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Proceedings paper #45390

Hirani, V; Primatesta, P; (2006) UNSPECIFIED In: (Proceedings) Social Science Medicine conference.

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Abstract

Objectives: To identify whether men and women from different minority ethnic groups show similar clustering of multiple risk factors for cardiovascular disease (CVD). Design: Nationally representative cross-sectional population survey: the Health Survey for England 1999. Participants: 592 non-institutionalised men and women aged 35 years and over of Black Caribbean, Indian, Pakistani, Bangladeshi, Chinese and White (including Irish) origin. Main outcome measures: Clusters grouping individuals with similar multiple risk factors for CVD. Statistical analysis: Statistical analyses were carried out in SPSS using k- means cluster analysis. This multivariate technique organised variables into relatively homogeneous groups, or "clusters", so that the degree of association was strong between members of the same cluster and weak between members of different clusters. Results: In 1999, the overall pattern of risk factors for CVD between Caribbean and White men was very similar. Indian men also had similarities to these two groups with the exception of heavy alcohol intake and high blood pressure, which were much lower for Indian men. Caribbean, Indian, Pakistani and White men had similar patterns of cigarette smoking and fat intake. A higher proportion of Pakistani and Bangladeshi men were in the ‘high risk for CVD’ cluster compared with the other ethnic groups. Risk factors for CVD clustered differently among South Asian groups. Among women, there were similarities between ethnic groups for certain risk factors e.g. Caribbean and White women for heavy smoking, high alcohol intakes and highest fat intakes. Differences between the South Asian women were not as obvious as in men. Conclusions: Cluster analysis is a useful method of identifying ‘multiple risk factors’ common to certain minority ethnic groups. Differences in risk factors among Indians, Pakistanis and Bangladeshis was further confirmed using this statistical technique, which has not been previously used in this area of research, suggesting that there is a complex interplay of factors (genetic, lifestyle, socioeconomic and environmental). To improve health outcomes in the long term, the strategy of tackling the underlying issues such as inequalities in health seems the most appropriate.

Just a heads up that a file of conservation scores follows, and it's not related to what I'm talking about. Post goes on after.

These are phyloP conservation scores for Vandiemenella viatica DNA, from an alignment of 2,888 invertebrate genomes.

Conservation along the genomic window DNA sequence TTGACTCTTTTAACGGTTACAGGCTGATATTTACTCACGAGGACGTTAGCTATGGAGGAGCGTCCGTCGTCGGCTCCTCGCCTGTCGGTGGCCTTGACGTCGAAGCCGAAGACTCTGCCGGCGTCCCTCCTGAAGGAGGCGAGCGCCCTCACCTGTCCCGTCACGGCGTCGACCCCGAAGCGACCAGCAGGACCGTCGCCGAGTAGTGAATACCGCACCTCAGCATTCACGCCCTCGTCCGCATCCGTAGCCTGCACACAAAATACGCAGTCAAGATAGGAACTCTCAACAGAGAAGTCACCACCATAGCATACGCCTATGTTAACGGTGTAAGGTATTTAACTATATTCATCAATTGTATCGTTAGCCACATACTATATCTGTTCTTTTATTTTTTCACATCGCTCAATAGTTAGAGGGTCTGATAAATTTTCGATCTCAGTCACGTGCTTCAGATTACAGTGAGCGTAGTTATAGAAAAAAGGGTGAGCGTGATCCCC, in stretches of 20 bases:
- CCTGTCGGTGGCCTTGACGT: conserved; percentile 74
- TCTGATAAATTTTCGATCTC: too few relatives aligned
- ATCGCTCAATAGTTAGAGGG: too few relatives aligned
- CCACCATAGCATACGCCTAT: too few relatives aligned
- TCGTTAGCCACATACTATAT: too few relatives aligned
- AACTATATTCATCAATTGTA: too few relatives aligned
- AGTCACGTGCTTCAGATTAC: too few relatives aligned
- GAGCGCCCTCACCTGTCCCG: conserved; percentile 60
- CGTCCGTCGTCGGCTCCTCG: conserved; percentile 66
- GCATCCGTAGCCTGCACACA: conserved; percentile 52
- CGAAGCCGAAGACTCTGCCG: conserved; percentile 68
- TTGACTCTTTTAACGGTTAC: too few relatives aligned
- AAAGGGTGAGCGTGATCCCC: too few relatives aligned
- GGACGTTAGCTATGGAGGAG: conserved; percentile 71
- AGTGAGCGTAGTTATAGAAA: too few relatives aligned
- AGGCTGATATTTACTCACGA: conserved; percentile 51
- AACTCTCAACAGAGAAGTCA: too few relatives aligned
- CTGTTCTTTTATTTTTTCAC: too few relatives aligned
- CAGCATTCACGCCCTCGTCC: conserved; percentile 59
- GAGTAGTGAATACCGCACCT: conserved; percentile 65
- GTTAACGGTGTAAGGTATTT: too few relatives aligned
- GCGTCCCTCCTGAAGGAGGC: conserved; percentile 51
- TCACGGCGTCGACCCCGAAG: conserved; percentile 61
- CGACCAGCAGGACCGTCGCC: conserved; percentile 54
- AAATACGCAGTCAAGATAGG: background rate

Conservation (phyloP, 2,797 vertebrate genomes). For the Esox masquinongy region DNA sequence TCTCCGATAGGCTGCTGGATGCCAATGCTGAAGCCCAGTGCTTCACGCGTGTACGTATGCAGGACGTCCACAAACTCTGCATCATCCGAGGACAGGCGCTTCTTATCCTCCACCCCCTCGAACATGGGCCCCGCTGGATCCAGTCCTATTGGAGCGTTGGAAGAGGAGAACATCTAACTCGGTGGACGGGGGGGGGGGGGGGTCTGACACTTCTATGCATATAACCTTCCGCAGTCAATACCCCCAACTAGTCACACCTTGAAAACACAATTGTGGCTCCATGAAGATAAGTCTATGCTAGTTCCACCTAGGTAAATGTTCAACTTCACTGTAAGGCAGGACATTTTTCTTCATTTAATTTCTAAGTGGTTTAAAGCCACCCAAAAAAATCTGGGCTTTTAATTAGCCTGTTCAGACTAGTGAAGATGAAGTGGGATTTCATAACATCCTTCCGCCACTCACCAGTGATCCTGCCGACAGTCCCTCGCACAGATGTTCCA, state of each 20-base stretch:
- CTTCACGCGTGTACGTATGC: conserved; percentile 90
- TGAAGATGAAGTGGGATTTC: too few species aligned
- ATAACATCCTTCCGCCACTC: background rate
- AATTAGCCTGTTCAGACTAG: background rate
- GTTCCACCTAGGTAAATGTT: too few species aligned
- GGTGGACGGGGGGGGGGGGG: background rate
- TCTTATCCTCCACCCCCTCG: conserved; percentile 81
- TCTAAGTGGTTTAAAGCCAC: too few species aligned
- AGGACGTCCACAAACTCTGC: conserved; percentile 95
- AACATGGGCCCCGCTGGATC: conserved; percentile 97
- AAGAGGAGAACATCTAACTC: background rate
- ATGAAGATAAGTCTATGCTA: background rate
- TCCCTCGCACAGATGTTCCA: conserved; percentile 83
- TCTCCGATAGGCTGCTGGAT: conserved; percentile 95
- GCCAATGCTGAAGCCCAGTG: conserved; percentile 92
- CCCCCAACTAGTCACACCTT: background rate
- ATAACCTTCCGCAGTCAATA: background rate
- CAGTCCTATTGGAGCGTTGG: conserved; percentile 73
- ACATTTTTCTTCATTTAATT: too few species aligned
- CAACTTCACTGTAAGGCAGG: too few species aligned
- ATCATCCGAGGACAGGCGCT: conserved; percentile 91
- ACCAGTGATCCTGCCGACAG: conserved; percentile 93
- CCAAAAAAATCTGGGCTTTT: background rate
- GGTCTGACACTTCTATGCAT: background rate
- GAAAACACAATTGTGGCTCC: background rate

Type: Proceedings paper
Event: Social Science Medicine conference
UCL classification: UCL > Provost and Vice Provost Offices
UCL > Provost and Vice Provost Offices > School of Life and Medical Sciences
UCL > Provost and Vice Provost Offices > School of Life and Medical Sciences > Faculty of Pop Health Sciences > Institute of Epidemiology and Health
UCL > Provost and Vice Provost Offices > School of Life and Medical Sciences > Faculty of Pop Health Sciences > Institute of Epidemiology and Health > Epidemiology and Public Health
URI: http://discovery.ucl.ac.uk/id/eprint/45390
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